Commonwealth Scientific and Industrial Research Organization (CSIRO), the federal government agency for scientific and medical research in Australia, successfully integrated 3D printed titanium and polymer sternum implants into a British patient. In partnership withAnatomics, a Melbourne-based medical device company which led the development and designing of the 3D printed sternum implant, and British surgeons, CSIRO was able to manufacture custom-built titanium- and polymer-based sternum implants with an enterprise-grade 3D printer in its Lab 22 facility.
61-year-old Edward Evans, a British patient who had his sternum removed in a complex operation after suffering from a rare infection, took part in the world’s first 3D printed titanium and polymer implant operation. Since the completion of the operation, CSIRO revealed that Evans was able to recover well, without any medical or health complications and side effects. The operation was performed at Heartlands Hospital in Birmingham, UK. Previously, 3DPrint.com reported that K2M, leading developer of complex and minimally invasive spinal surgery technology, launched 3D printed titanium spinal solutions for clinical usage. K2M’s solutions utilized the same metal as CSIRO in titanium. Titanium has also been used previously in sternum operations.
“We approached Anatomics initially, who put us into touch with the team from Salamanca to learn from their experience. It was a real multinational collaboration between surgical units as well as industry using the latest technology,” said cardiothoracic surgeon Ehab Bishay, who had heard of the titanium sternum 3D printed and successfully implanted in 2015. “Although cement is tried and tested we believe that custom built 3D printed titanium implants may have certain advantages which we are looking to show. Titanium is more resistant to infection, lightweight, tough, and since it exactly replicates the defect, it means that the operative time is reduced as it slots in. It should also offer a better cosmetic result.”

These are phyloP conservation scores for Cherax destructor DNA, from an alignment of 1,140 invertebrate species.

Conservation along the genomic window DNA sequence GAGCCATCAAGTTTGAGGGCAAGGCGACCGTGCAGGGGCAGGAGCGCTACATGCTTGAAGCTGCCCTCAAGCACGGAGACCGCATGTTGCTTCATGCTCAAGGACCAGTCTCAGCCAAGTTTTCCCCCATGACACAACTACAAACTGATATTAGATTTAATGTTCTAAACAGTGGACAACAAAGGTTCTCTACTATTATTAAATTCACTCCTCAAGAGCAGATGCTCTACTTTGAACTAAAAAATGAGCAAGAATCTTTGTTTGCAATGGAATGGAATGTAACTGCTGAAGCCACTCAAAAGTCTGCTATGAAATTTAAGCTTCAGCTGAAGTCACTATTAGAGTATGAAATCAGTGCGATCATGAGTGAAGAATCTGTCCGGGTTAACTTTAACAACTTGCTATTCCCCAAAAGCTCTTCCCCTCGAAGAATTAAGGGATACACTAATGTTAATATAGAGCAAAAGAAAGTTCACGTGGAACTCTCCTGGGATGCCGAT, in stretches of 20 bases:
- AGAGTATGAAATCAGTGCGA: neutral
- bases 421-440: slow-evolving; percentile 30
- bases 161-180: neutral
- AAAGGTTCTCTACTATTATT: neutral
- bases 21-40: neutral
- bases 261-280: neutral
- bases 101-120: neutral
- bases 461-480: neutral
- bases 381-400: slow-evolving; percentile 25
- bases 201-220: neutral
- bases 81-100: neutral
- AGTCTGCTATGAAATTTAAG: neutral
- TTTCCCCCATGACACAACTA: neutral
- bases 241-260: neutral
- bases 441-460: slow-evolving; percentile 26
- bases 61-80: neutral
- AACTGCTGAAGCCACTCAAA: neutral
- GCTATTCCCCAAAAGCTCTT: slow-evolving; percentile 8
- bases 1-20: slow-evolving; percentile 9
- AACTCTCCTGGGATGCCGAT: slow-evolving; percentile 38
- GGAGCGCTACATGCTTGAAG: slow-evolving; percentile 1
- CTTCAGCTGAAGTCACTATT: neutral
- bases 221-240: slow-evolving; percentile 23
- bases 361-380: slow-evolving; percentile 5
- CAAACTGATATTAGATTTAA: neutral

He continued, “…we made a number of refinements to the original implant used by the group in Spain. They had used a synthetic mesh behind the implant in the first operation, to reduce the chance of the lungs herniating between the titanium rods that replicated the ribs. Unfortunately that mesh became infected and they had to remove it during a second operation. Instead we asked Anatomics to coat these rods with porous polyethylene to add bulk so we did not have to use a mesh. This seemed to have worked with no signs of infection in Edward’s implant.”
Tom Morrison, a neurosurgeon at Polaris Spine & Neurosurgery Center in Atlanta, Georgia, revealed that titanium-based 3D printed implants led to reduced recovery time for patients, due to their abilities to adapt to the human bone structure efficiently. For Evans, this speedy recovery progress made possible with titanium implants was crucial because of the severity of his infection and complexity of his last surgical procedure which removed his sternum.
Director of CSIRO Manufacturing Dr Keith McLean stated: